Pitchers have a pretty simple job to do when you break it down to the basics: throw the ball 60 feet, six inches and try to make it a strike. When you look at it in a bit of a more complex way, you have to consider all of the variables, all of the things that make baseball so great. But looking at it quite simply, you’d call me a fool if I told you one of the most important workout techniques is throwing a ball 200-300 feet.
Seems kind of silly when your job is to throw it just a touch over 60.
But the long toss is something that’s present in just about every level of baseball. It’s a drill with one purpose — strengthening a pitcher’s arm. However, it’s a drill that always manages to makes its way into the cross hairs of old-school baseball purists. The problem with long toss is no one can ever seem to prove its true value.
One of the doubters is Bill Conlin, the Daily News baseball institution who has seen just about as many ball games as, well, anyone. Conlin wrote in his recurring “When I’m King of the World” column that he would stamp a Surgeon General’s Warning on the long toss that would read: “Throwing a baseball more than 200 feet on flat ground may be hazardous to a pitcher’s long-term arm health.”
Conlin isn’t alone. But as a “new-school” baseball person myself, I had to defend long toss, and go against Conlin, whom I have seldom had a run in with in the past. I have nothing but respect for Conlin’s blunt style and he is one of the true treasures of Philadelphia journalism. That said, we have exchanged emails for much of the past week, where Conlin has brought up names I had never heard and I have brought up names I was surprised I even knew, to defend our respective points.
But when I was crafting an email for Conlin this evening, I thought of the best example for the success of long toss and the modern era workout style there is. His name is Roy Halladay.
He’s the best right handed pitcher in baseball right now. Maybe the best period. One thing that got a lot of attention in camp was the incredible workout regimen that Halladay has. He arrived every day at 5 am to workout, sure obviously off a mound, but also to hit the weight room and to engage in activities like long tossing to make sure he had the best body for pitching that anyone could have.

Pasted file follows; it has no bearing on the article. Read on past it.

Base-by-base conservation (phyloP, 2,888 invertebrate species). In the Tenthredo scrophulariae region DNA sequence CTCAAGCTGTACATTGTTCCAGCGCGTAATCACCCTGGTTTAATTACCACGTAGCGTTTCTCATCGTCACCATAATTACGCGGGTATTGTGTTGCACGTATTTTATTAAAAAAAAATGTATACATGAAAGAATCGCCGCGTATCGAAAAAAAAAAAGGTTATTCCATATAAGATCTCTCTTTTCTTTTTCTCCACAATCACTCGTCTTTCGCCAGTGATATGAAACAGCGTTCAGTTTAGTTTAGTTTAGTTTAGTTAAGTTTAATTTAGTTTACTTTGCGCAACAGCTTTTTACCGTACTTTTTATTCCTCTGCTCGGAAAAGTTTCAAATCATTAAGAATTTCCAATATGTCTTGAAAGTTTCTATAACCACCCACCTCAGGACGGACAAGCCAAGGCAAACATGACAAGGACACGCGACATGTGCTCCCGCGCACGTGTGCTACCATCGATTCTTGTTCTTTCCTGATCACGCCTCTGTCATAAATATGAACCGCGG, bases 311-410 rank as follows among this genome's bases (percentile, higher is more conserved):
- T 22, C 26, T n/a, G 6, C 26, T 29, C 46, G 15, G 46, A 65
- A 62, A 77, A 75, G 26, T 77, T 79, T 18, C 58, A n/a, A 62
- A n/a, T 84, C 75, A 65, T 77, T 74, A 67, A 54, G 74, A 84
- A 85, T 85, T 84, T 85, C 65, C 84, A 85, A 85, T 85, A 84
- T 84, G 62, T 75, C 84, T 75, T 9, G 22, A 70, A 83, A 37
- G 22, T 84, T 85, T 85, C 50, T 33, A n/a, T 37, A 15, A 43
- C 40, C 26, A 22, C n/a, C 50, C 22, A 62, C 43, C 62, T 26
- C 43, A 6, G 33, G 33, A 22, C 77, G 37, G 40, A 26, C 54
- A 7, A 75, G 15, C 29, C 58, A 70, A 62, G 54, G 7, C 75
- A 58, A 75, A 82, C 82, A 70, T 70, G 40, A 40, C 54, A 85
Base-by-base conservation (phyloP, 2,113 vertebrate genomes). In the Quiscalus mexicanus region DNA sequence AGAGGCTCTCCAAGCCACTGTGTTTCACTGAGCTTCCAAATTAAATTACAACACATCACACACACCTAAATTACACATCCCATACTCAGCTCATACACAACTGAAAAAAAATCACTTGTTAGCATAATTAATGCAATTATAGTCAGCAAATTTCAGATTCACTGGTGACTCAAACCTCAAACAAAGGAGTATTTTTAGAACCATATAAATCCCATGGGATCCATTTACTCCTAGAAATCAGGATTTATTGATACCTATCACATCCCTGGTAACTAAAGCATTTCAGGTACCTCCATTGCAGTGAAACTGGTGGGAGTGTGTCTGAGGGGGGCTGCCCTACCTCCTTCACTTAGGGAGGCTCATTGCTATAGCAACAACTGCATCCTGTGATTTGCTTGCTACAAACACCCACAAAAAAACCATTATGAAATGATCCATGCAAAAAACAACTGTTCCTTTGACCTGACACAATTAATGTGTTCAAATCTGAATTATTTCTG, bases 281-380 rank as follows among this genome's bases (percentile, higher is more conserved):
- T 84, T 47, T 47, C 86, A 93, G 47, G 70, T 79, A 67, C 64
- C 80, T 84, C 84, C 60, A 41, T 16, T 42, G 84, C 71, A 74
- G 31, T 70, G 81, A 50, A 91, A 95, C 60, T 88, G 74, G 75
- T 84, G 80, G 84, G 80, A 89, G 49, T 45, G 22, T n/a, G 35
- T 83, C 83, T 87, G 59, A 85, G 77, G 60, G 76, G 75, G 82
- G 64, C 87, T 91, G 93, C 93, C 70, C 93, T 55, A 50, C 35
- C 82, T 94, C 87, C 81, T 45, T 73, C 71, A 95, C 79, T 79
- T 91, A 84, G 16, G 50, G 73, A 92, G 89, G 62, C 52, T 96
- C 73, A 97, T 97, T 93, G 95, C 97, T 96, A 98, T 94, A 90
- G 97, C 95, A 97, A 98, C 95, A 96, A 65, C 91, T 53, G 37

He improved his strength and swears that his dedication to making himself a better ballplayer, through a routine that relies on weight lifting and long tossing as pivotal exercises in becoming a better pitcher, is the biggest reason for his success. Does he have a little god-given talent? Of course. Does he need to work off a mound to be a good pitcher? Absolutely.
But the fact remains that he, as well as 99% of modern-era pitchers, rely on these other methods to improve their games. And they are working.
The mere notion that long tossing could actually harm a pitcher’s game really makes no sense. Is it the best solution for a pitcher with poor mechanics? No. But for someone who has nailed the art of pitching (which most pros have) it is a tremendously productive exercise to improve their fastball.
Conlin has a point that 12-year-olds shouldn’t be long tossing, because they’ll burn their arms out and screw up their mechanics, but for someone who has mechanically mastered pitching, long tossing is surely a beneficial exercise. It will strengthen your arm.
It can’t teach you how to throw a jaw-dropping changeup or a cutter that handcuffs hitters, but it can certainly make the good pitchers better, and at a major league level, that’s what you’re dealing with the pitchers who are already good.
The other part of Conlin’s argument is perhaps more valid. Are the modern era workout regimens shortening careers? You can look at Jamie Moyer and say no way. But when you look at the era as a whole, the pitchers aren’t pitching like they used to. We heard a lot about Robin Roberts this week, and for those who are like me, and never got to see him pitch, hearing stories of 17-inning complete games and starting both games of double headers seem so foreign to us. Hell, even a double header is way outdated.
The bottom line is the era is changing. The game has evolved and it isn’t 1940 anymore. Pitchers are working out differently. For a baseball purist like Conlin, sure, the change is alarming. But it isn’t something we can be afraid of. We need to embrace the change not run from it. Long toss is just a part of the ever-changing game of baseball.
It’s a new era. Let’s not hide from it and reminise about the good ole days. Let’s instead embrace it, because like an other era, it’s tremendous in its own way. You’ll never see another 17-inning complete game, but baseball fans from 1950 sure can’t say they ever saw a 100 MPH fastball.